+ Part of the WOMEN IN THE MIDDLE EAST LITERATURE TOUR
+ New £7.99 trade edition AVAILABLE NOW, ISBN 0-7145-3130-8
+ Shortlisted for the Index on Censorship Award 2006
+ Awarded third prize and 20 000 Euros in the Lettre Ulysses Prize for Reportage 2005
'Her commanding gift for observation, her intelligence and her extraordinary language skills make her account of the life of a normal Iraqi family... one of the most uniquely critical documents of life in this abused country under the conditions of the war and the US military occupation.' LETTRE ULYSSEES
+ Extracted in The Sunday Times 2 April 2006
+ Extracted in The Guardian Weekend Magazine 18 June 2005
+ Extracted in The Yorkshire Post 20 June 2005
+ Featured on openDemocracy.net
'FOR SALE: IRAQ
In her riveting weblog, a remarkable young Iraqi woman gives a human face to war and occupation. On the 24th of September, 2003, the above entry was posted onto a weblog by an anonymous 25 year old female using the pseudonym ‘Riverbend’. In this hard-hitting journal, she describes the day-to-day realities of life in post-war Iraq, which for her family and neighbours means regular power-cuts, bombings, kidnappings and night-time raids by US soldiers. Including diary entries covering the release of the torture pictures of Abu Ghraib and Bush’s State of the Union Speech as well as a more critical analysis of key players during the war and in its aftermath, Baghdad Burning offers a highly personal narrative on life since the US occupation that is at once disturbing and insightful.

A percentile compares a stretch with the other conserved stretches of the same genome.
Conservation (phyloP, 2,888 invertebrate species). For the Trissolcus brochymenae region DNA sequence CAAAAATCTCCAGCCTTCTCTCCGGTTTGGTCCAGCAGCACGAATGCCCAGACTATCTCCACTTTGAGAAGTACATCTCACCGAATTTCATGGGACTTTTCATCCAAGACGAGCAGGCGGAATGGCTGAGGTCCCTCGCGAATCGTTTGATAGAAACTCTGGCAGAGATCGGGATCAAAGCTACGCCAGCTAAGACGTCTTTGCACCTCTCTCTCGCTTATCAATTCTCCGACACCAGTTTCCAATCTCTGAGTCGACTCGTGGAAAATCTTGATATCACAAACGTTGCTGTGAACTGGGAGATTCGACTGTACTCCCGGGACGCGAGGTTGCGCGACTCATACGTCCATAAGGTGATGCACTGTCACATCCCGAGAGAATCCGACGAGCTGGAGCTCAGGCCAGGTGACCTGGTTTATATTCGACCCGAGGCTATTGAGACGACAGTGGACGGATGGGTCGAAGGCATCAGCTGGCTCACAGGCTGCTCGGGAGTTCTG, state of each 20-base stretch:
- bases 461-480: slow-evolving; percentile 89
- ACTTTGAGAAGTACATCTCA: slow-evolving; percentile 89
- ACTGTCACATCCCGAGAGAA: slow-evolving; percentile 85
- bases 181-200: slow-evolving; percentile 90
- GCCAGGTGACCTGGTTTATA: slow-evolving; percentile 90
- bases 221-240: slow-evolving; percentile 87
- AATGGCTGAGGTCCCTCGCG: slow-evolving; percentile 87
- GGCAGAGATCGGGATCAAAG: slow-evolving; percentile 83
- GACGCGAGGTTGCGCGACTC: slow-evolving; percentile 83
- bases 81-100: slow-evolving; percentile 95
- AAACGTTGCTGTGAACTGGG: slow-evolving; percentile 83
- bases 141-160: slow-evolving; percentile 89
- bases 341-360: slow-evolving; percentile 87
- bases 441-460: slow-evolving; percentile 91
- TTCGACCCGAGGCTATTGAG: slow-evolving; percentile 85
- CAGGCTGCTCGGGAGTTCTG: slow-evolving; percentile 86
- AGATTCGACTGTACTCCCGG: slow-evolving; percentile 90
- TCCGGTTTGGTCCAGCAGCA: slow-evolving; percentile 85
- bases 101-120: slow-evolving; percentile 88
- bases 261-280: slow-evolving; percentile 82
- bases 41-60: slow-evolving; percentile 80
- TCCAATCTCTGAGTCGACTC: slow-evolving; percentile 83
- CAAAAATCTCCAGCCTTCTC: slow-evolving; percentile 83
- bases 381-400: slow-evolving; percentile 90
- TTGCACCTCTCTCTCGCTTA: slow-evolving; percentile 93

With thousands of loyal readers worldwide, the Riverbend blog is recognized around the world as a crucial source of information not available through the mainstream media.
Riverbend was educated at Baghdad University and worked for a large computer company in Baghdad before the war. She continues to update her journal, found at http://riverbendblog.blogspot.com. She prefers to remain anonymous.
'Feisty and learned: first rate reading for any American who suspects that Fox News may not be telling the whole story.' Kirkus Reviews, 2 May 2005
'passionate, frustrated, sarcastic and sometimes hopeful ...it offers quick takes on events ...from a perspective too often overlooked, ignored or surpressed.' Publishers Weekly, 7 February 2005
'a cross between an underground manifesto and a polished cultural history... With its blend of first-person mouthing off and spirited documentary style, Baghdad Burning offers fair and balanced coverage from inside one of the most rapidly changing - and poorly understood - regions in the world.' Time Out New York, 28 April 2005
'Highly recommended to anyone following the conflict' Library Journal (starred review), 1 April 2005